New Victory Blog

The New Victory Blog is a place to learn more about New York's theater for families and the shows we produce. Find out what we do and what we're passionate about—exploring the arts as a family.
March 6, 2017

Family Activity: X: Or, Betty Shabazz v. The Nation

These activities and discussion guides have been created so that families can use X: Or, Betty Shabazz v. The Nation as an inspiration to discuss power, legacy and the nature of leadership. For each show in the season, we post a new Family Activity. You can find all of our past Family Activities on our blog and at  

In His Own Words

Malcolm X was known for his passionate speeches and interviews. In this activity, watch the video below and discuss your thoughts afterwards. 

After watching the video, discuss these questions as a family:
  • What did you notice about Malcolm X?
  • What points do you think Malcolm X was trying to convey?
  • Why do you think Malcolm X became so influential?
  • Does he remind you of anyone in current events today? Who? Why?
  • Who do you think he's trying to influence in these speeches?
  • If Malcolm X were alive today, where do you think he would stand on the current U.S. political climate?
Making Meanings

Malcolm X spoke of equality and inclusion in the 1960s. Many of the things he spoke about are still relevant today. In this activity, connect his quotes to current day events.

Materials: Newspaper, magazine or online news source

Step One: Read the Malcolm X quotes listed below and choose one that you connect with and want to explore further. Think about why that quote resonates with you.
"So, early in my life, I learned that if you want something you had better make some noise."

"We need more light about each other. Light creates understanding, understanding creates love, love creates patience, and patience creates unity."

"Whether we are Christians or Muslims or nationalists or agnostics or atheists, we must first learn to forget our differences."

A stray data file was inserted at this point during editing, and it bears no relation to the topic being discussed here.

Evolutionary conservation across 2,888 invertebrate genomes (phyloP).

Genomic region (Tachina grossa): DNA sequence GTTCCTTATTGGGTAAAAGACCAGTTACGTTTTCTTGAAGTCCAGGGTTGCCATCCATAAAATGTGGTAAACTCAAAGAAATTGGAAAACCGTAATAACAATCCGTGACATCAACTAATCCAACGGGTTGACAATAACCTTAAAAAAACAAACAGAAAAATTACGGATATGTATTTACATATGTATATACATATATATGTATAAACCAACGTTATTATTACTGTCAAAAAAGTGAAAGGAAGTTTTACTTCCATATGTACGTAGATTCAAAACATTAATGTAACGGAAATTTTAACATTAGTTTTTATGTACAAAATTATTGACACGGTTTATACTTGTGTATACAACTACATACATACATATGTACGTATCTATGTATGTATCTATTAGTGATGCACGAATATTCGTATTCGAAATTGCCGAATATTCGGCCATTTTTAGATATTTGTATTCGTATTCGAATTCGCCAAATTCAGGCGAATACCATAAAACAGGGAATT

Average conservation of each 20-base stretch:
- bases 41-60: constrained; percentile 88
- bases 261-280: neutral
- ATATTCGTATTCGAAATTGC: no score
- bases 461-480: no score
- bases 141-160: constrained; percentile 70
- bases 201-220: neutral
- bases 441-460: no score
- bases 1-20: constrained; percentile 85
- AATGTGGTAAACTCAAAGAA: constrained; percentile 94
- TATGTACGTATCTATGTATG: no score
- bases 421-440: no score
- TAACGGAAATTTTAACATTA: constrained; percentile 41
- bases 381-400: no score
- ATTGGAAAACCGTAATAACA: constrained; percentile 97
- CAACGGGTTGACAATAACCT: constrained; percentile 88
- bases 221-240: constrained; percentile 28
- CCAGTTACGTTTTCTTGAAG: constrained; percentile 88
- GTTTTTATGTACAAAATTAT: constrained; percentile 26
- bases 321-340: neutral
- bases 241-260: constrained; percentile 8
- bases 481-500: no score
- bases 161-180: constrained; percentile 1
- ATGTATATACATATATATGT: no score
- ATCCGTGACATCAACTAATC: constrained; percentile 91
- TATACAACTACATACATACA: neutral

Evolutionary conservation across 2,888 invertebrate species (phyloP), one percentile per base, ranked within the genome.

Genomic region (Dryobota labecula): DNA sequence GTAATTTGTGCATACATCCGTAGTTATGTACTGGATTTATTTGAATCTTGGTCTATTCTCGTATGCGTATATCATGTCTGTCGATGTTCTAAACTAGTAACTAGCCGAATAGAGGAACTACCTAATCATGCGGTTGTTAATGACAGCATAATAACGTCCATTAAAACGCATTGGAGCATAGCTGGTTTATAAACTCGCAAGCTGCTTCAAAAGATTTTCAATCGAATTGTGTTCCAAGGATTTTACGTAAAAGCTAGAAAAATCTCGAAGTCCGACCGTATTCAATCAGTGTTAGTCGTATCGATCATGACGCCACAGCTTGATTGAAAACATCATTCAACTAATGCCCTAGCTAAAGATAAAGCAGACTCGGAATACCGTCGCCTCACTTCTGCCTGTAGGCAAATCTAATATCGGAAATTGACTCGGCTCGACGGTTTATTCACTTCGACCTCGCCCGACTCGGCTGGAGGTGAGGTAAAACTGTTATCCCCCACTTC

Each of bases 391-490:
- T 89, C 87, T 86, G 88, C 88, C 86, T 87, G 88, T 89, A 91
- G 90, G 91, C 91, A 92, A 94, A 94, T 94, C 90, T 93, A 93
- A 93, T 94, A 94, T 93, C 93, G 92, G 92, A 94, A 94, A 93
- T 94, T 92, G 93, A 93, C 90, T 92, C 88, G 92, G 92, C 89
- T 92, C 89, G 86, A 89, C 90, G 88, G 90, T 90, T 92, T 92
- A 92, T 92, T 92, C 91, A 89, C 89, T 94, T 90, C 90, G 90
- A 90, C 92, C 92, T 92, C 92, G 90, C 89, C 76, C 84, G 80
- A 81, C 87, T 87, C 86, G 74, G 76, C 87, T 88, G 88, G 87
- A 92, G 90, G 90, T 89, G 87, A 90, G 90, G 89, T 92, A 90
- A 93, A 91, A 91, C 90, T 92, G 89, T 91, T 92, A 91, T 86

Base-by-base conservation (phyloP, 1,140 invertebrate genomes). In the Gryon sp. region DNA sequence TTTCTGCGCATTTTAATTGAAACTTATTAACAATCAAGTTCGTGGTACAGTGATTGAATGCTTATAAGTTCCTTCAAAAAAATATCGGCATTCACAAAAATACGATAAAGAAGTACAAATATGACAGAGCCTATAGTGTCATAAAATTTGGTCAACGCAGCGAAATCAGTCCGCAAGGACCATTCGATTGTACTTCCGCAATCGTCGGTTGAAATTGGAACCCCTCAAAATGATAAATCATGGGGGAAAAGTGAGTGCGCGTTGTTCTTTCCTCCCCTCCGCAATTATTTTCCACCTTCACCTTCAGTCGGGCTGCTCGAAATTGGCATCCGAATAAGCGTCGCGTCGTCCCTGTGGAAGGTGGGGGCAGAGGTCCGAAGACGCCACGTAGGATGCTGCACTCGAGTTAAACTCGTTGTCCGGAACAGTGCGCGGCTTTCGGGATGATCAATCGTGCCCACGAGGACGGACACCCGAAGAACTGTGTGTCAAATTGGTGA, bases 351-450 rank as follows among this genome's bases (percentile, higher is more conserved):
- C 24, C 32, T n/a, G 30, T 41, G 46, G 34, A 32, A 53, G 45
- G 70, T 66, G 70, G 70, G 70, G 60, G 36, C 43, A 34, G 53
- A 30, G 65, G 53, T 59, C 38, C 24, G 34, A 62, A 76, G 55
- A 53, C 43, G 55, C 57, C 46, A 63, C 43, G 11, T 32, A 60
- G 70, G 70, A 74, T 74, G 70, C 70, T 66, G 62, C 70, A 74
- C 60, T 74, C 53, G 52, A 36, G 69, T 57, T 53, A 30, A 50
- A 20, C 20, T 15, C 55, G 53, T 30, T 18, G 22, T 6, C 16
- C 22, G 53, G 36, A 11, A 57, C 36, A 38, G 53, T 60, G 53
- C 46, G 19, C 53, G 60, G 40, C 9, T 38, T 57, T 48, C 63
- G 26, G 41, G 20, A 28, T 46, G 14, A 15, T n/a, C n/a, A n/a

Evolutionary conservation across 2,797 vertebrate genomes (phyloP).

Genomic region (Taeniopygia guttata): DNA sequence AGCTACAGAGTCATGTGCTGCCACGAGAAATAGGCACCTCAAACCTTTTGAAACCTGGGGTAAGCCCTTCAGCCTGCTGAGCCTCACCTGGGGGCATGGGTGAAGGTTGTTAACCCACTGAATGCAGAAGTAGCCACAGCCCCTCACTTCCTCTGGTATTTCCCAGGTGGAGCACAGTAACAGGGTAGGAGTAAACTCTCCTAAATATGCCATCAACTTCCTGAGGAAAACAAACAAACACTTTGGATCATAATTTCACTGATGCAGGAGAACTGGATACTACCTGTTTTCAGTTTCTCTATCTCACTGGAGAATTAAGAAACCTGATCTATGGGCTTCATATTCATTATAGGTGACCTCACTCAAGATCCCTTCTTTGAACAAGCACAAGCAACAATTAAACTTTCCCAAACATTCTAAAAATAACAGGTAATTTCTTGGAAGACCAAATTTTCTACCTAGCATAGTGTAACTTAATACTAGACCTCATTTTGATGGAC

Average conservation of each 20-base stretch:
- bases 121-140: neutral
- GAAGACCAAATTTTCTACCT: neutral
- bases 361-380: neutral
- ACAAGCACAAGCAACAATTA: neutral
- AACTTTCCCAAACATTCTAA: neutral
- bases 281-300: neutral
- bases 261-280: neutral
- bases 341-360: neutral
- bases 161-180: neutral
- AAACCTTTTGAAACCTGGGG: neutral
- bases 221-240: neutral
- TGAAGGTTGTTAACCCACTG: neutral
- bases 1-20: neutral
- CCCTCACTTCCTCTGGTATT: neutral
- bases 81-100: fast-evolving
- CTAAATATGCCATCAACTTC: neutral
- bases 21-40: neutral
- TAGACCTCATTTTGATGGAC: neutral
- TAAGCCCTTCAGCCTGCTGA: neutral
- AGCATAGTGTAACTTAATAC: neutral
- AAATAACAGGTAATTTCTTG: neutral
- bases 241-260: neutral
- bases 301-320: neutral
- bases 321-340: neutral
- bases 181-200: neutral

"We can never get civil rights in America until our human rights are first restored. We will never be recognized as citizens there until we are first recognized as humans."

Step Two: Look through today's newspaper, a recent magazine or an online news source for a picture that connects to the quote you chose.

HINT: Go to the actual news website rather than social media to get a larger variety of photos to choose from. Also, try Google image search!

Step Three: Once you have chosen your photo, discuss these conversation prompts:
  • Why did you choose this photo?
  • What connection do you see between the quote and the photo?
  • Why do you think you are able to connect a quote from 60 years ago to a photo in today’s current news?
Step Four: Turn the photo and quote into a meme using Meme Generator. Post it on social media using #NewVic.

What Could Have Been

The play X: Or, Betty Shabazz v. The Nation is a work of historical fiction. Historical fiction is a genre in which real life events are portrayed within a fictional framework. The plot is based on actual events and features fictional characters who are inspired by real people. Historical fiction can also include imaginary characters, events or settings. For instance, X: Or, Betty Shabazz v. The Nation, takes place in a courtroom at an unknown place and time and features a fictional trial between the Nation of Islam and Betty Shabazz. The playwright is able to show what could have been. In this activity, be the playwright and imagine a conversation between two visionaries based on what you know about them and what impact they have had on the world. 

Materials: One printable timeline template per person, pencil/pen

Step One: Read this excerpt from the script of X: Or, Betty Shabazz v. The Nation. In this scene, Louis X and Malcolm X have just learned that JFK was assassinated. This is the conversation Marcus Gardley wrote for them: 


Step Two: Discuss these questions as a family:
  • What elements in this scene do you think are historically accurate?
  • What elements in this scene do you think are fictionalized?
Step Three: Now, choose two people from history who you would like to imagine having a conversation with each other. Look below for suggestions of interesting pairings, but feel free to choose your own. We would want to be a fly on the wall for any of these!
Group 1
Group 2
Group 3

Step Two: Write a ten-line scene between these two people using this template.

BONUS: Discuss this question with your family: If you could have a conversation with anyone in history, who would it be and why?

Online Resources

Want to learn more? Check out these resources!  

Family Activities
We invite you to deepen your understanding of the performing arts with our Public Engagement Activites, Arts Express and Talk-Backs!
Twitter   What did you think of Malcolm X's speech?
Share with us on Instagram or Twitter, #NewVic.
Facebook   Which two individuals did you chose to create a scene between?
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Posted by Beth Henderson
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